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Which dog crate is best for my puppy?
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It was a rainy day on January 7th, 2005. I asked the sales associate at the pet store: “which dog crate is best for my puppy?”
Yep, I’m talking about the day I rescued Linus from the Carson Animal Shelter.
I already knew I wanted to crate train Linus, but I had yet to research the different types and styles of crates.
Fast forward 13 years…I’ve crate trained over a dozen service dog puppies using several different types of crates and today I’m going to share with you my answer to the question: “which dog crate is best for my puppy?”
Which Dog Crate Is Best For My Puppy?
I’ve been raising puppies for Guide Dogs of America (GDA) and other service dog organizations for 12 years! Holy cow!
One of the great things about raising for an organization like GDA is they help you get started with your new puppy in training. They give you a puppy starter kit, puppy raiser manual, and you also have the option of borrowing one of their crates.
Over the years I’ve had the chance to borrow different sizes, types, and styles of crates. On top of that I’ve purchased my own crates and I’ve also received crates from our sponsor Carlson Pet Products for review.
So, which dog crate is best for my puppy? Let’s break it down:
What Is The Proper Size Crate For A Puppy?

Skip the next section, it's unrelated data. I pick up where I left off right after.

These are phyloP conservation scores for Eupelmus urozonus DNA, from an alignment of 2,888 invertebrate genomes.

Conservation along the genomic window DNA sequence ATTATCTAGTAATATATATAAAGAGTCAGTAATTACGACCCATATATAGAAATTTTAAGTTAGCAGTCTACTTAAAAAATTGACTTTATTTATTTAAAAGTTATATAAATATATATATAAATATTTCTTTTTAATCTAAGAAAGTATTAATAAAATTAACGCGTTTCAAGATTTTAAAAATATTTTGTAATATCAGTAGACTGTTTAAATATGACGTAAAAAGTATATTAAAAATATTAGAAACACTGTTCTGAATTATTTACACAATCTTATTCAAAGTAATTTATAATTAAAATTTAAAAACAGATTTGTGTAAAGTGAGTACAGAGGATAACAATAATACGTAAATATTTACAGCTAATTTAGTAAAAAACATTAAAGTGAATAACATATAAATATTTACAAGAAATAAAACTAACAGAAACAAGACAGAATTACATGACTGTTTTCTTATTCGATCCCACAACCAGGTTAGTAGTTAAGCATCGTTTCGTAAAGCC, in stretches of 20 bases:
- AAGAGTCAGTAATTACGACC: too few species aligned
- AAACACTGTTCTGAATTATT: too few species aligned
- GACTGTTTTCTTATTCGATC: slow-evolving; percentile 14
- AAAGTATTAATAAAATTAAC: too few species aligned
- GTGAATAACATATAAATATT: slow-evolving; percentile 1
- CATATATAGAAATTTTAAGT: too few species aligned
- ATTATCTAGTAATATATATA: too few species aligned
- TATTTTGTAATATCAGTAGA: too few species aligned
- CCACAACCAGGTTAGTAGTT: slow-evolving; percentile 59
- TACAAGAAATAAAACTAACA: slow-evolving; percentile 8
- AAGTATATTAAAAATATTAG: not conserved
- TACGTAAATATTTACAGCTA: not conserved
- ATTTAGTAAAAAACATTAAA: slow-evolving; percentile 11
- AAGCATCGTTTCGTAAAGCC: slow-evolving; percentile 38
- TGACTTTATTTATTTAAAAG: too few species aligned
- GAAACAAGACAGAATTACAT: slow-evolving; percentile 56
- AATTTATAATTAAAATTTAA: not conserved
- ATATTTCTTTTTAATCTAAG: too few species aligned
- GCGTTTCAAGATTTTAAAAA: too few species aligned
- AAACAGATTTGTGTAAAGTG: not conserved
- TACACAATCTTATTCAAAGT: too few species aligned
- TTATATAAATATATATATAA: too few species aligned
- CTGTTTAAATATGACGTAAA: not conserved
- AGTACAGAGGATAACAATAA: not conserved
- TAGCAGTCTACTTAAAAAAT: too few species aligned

If you plan on crate training your puppy then it’s uber important that you choose the proper size crate for your pup or get a crate that can adjust to the size of you puppy.
What is the proper size crate for a puppy? A crate should not be too big, but large enough for your puppy to stand, stretch and turn around.
Two options I’d recommend:
- Get the proper size crate for your puppy and purchase a larger crate when you puppy outgrows the small one.
- Get a large crate with a divider so you can increase the size of the crate as your puppy grows. We like our Carlson Double Door Crate w/ Divider (affiliate link).
When we brought home Linus we purchased a large wire crate with a divider.
However, when we raised puppies for GDA we borrowed a small plastic molded crate which was much easier for transporting our small puppy from the campus to our home.
As our pup outgrew the small crate we moved him to an intermediate and later a large crate (also borrowed from Guide Dogs of America).
Plastic vs Wire Dog Crates
I’ve used and owned both wire and plastic crates.
Which crate do I prefer for my puppies?
- Easily Stored: If you have multiple crates like me or if you decide you don’t want to use the crate anymore you might need to store your crate. Wire crates are collapsible and easier to store. The plastic crates I’ve owned can be made into two half shells and stored, but they still take up more space then the wire crates.
- Visibility: Every puppy is different. Some like to see out of the crate while others like it more dark and den-like. We like the wire crate because you can either have it open so your pup can see everything going on around him or we throw a blanket over the top so he can’t see out which can be good for quiet time. Unfortunately, you don’t have this options with a plastic molded crate since it’s mostly all closed up with limited visibility for your puppy.
- Divider: Most (but not all) wire crates we’ve come across also have a metal divider allowing you to adjust the size of the crate to fit your puppy as he grows. We’ve yet to see a plastic molded-crate with a divider.
- Plastic Tray: Our wire crates came with a plastic tray that is easy to slide in and out. If your puppy has a potty accident in his crate it’s easy to slide the tray out and clean up. We’ve rarely had puppy pee or poop accidents in the crate, but we have had vomit and…